T o grossly paraphrase a famous quote, Pixeljunk is like a box of chocolates. You never know what you’re going to get. Home grown on the Playstation 3 as some of the premier titles on the then newborn network, about the only thing the series has ever shared is it’s signature art style. Switching genre is nothing to this series, but opts rather to turn genre on it’s head with almost every entry. Pixeljunk Shooter and it’s sequel almost predictably did just that, eschewing the score chasing conventions of it’s older brothers like Geometry Wars and Super Stardust for a far more cerebral adventure.
Score is a side note at best here, rather choosing to wrap itself in the basic framework of a team of scientists, trapped on the surface of a planet and the player as the lone rescue ship sent to recover them. Flavour text when you rescue head scientists fleshes out the actual goings on of the situation, but it’s all background noise to the action. Ultimate bundles the two PS3 entries into a continuous experience, offering a far more lengthy, valuable package than either of the original titles.
The half dozen, give or take zones are split into about 5 stages, each with about 4 levels to a stage. A stage can be knocked out in about thirty minutes, which works to the advantage of Vita players who want to go spelunking during a bus ride, and the controls are simple enough to fit on either platform it’s available on. The ships basic equipment includes a rudimentary blaster and a grappling hook, though other section specific suits pop up later to give more direct command over elements.
The game really shines when it asks you to take these basic tools to manipulate your environment to your advantage. Temperature of your ship is everything, and overheating spells doom. While things you do, such as firing missiles or ramming into enemies can heat you up, but the elements of the planet take centre stage again. The effect of Lava and water should be obvious to any newcomers, while others have more subtle effects.
Pixeljunk takes its handful of elements and has them all interact in unique ways, such as cooling water and lethal lava meeting to create rock and neutralizing both of it’s parts, or gas interacting with either of the previous to explode violently or freeze leisurely. The interplay of the elements creates more of a puzzle game environment then standard dual stick shooter setup.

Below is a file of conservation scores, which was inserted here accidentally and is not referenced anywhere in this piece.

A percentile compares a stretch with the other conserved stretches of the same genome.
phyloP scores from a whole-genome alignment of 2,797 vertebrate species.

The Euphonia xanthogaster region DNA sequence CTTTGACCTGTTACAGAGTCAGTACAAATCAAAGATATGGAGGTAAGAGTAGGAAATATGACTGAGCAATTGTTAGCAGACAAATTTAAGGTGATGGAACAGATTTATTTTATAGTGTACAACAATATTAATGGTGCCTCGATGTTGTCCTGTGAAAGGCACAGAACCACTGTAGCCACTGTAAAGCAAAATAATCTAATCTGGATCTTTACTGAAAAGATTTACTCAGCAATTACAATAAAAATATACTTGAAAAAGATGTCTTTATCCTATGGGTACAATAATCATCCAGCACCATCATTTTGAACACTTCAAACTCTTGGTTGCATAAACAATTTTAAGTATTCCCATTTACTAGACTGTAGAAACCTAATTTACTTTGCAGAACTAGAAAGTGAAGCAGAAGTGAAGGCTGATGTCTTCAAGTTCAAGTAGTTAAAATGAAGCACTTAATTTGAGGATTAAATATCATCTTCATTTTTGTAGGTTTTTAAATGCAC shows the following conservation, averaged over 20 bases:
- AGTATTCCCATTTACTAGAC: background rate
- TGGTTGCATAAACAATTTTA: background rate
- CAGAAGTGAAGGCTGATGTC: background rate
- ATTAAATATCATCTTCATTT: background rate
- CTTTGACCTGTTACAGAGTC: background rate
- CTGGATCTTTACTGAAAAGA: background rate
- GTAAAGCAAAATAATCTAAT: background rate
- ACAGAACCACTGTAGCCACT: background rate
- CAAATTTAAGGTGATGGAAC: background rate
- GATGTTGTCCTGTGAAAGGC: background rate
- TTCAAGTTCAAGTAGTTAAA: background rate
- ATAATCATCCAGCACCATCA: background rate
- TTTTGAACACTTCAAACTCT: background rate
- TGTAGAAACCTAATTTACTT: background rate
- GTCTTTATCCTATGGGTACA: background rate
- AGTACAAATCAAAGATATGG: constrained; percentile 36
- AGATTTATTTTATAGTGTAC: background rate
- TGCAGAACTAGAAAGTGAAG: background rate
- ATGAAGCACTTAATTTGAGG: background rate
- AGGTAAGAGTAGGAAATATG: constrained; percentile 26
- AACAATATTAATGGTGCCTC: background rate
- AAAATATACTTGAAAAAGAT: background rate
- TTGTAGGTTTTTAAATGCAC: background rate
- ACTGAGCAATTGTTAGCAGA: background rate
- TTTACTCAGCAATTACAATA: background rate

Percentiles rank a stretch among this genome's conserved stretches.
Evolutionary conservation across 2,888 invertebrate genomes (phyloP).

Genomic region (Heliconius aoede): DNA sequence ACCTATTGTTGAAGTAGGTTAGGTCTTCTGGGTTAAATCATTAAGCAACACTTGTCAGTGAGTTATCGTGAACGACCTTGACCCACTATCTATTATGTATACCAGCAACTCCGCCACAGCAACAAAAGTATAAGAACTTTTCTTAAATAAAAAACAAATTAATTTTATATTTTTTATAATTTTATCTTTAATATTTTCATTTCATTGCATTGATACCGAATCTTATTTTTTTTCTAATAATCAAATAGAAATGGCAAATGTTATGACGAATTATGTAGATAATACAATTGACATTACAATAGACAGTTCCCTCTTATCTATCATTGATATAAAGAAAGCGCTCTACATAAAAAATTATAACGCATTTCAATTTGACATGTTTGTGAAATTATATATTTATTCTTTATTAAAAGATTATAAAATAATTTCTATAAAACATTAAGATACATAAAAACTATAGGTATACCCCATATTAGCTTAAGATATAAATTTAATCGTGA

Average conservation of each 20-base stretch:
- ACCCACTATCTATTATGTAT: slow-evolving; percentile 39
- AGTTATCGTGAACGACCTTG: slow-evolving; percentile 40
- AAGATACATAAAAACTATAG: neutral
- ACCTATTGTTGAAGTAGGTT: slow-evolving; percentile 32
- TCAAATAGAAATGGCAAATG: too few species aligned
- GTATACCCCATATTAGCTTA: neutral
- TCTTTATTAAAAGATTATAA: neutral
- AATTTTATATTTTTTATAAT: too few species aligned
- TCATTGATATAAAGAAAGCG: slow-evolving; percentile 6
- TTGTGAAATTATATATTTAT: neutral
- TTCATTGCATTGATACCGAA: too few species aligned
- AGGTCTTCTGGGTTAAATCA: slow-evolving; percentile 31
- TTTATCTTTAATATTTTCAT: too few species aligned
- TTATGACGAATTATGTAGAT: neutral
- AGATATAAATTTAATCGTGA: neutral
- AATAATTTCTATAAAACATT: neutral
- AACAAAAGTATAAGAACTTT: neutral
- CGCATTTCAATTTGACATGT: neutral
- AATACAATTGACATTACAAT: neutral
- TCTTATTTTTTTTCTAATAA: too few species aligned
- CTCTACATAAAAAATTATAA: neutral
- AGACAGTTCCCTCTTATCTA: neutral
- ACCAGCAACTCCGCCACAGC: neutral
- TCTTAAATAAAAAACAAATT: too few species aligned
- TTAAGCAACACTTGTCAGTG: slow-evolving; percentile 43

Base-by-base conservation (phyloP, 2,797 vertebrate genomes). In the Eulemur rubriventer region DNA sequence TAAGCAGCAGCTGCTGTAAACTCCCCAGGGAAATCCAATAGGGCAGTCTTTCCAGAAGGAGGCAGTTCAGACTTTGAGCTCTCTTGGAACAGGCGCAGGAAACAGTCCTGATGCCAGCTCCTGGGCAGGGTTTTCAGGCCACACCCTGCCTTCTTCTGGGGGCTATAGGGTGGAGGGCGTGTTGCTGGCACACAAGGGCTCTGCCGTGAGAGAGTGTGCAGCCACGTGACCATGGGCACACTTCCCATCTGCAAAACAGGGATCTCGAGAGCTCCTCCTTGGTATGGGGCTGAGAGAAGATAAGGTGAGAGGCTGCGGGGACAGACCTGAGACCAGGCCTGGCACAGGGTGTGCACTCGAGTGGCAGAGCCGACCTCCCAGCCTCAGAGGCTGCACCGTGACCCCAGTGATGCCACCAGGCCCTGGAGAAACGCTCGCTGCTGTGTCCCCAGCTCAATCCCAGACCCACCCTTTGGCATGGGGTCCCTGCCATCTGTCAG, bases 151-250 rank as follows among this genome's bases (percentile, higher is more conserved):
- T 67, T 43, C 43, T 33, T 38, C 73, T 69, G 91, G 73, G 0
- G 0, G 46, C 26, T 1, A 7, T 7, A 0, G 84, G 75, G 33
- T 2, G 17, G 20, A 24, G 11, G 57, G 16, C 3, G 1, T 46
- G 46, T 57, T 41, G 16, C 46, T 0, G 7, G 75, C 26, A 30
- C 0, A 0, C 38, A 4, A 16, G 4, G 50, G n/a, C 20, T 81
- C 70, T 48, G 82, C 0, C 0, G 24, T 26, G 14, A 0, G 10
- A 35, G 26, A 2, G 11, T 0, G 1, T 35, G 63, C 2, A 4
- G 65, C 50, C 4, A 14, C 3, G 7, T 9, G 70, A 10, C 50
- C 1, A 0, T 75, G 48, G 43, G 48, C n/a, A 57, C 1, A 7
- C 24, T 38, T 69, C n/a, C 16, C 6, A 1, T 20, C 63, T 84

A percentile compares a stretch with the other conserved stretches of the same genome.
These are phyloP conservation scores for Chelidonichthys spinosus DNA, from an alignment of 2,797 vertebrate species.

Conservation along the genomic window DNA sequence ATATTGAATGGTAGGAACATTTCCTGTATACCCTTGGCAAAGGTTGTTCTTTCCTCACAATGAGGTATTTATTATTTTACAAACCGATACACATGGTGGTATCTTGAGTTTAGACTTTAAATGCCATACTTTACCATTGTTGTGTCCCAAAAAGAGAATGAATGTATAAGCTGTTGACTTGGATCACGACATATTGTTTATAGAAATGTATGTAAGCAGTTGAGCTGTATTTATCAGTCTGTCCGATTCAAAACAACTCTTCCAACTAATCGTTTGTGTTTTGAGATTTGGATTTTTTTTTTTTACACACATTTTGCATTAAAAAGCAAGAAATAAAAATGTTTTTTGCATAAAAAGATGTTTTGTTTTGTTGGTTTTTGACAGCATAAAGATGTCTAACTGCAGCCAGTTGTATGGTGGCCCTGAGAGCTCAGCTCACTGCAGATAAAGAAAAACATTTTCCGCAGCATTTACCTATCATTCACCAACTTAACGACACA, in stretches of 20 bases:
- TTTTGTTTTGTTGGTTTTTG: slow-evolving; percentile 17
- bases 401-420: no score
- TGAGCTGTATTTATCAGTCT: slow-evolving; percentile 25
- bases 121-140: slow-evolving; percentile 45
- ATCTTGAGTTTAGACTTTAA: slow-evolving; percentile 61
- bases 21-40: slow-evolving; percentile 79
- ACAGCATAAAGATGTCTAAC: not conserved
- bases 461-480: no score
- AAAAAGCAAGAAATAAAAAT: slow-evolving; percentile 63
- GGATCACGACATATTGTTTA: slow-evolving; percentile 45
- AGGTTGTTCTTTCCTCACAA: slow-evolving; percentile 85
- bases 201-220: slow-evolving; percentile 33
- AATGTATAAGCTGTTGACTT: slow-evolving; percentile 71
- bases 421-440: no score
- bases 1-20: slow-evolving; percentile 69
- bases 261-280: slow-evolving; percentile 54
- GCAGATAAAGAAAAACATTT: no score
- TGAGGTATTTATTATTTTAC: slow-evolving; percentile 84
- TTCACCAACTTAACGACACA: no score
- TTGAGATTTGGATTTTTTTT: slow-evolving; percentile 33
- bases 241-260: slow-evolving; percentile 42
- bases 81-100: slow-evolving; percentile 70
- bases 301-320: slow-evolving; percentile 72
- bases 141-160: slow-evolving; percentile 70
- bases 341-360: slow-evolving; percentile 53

As previously stated, the goal is to rescue the scientists trapped beneath the planet’s surface, of which there are five in each section. They are rather fragile, and five of them getting fried by anything from the wildlife to an errant shot from your own ship will force you to start over the section. You’re also encouraged to keep an eye out for diamonds, dotted around each level and typically out of the way enough to demand searching, and contributes to the unique pace of the game. They are mandatory to collect, opening up the end of world bosses that mix the unique mechanics of the game with a more standard shooter fair to scratch that itch.
The Playstation 4 takes the entire game and gives it a great, 1080p facelift. Liquids move more convincingly and now appear less opaque. The ship itself moves and angles more freely, and gives off a soft light on surrounding objects. Effects like heat shimmer that didn’t make the cut in the PS3 versions only further the presentation. This isn’t meant to lessen the Playstation Vita port, which looks on par with the generation seven versions and plays just as smooth as any other version. Cross buy and Cross save are both supported, so you can always pick up your game on the go or at home, though the cross-save system is structured confusingly, being half automatic and half player controlled. How you like the techno inspired soundtrack is entirely up to the player, though personally I could do without it.
The game comes with the multiplayer mode that Pixeljunk Shooter 2, taking a page from modern FPS and putting its own spin on it. The mode plays like a variation of Capture the flag, asking you to rescue more scientists from the stage, or your foes stockpile for the daring. Winning matches earns money that can go towards perks like a rudimentary radar or traps for the opposing player. The same problem that plagued the original game also returns though, and that’s the simple fact that a game like this isn’t pulling in much, if any player base. The few that are sticking around are so far ahead of the curve that it’s not welcoming to new players.
Pixeljunk Shooter Ultimate is certainly a unique title, eschewing the conventions of it’s genre and wrapped in a shiny new package, it maintains the Pixeljunk legacy of being among the premier titles on the Playstation network. With vastly improved visuals, the flawless control Whether on Vita or PS4, and getting what is in essence two games for the price of one, Pixeljunk Shooter Ultimate is a tremendous package with a lot of value. Should something a little different out of a dual stick shooter sounds intriguing, then it’s easy to recommend Pixeljunk Shooter Ultimate.
This game was reviewed on the PlayStation 4.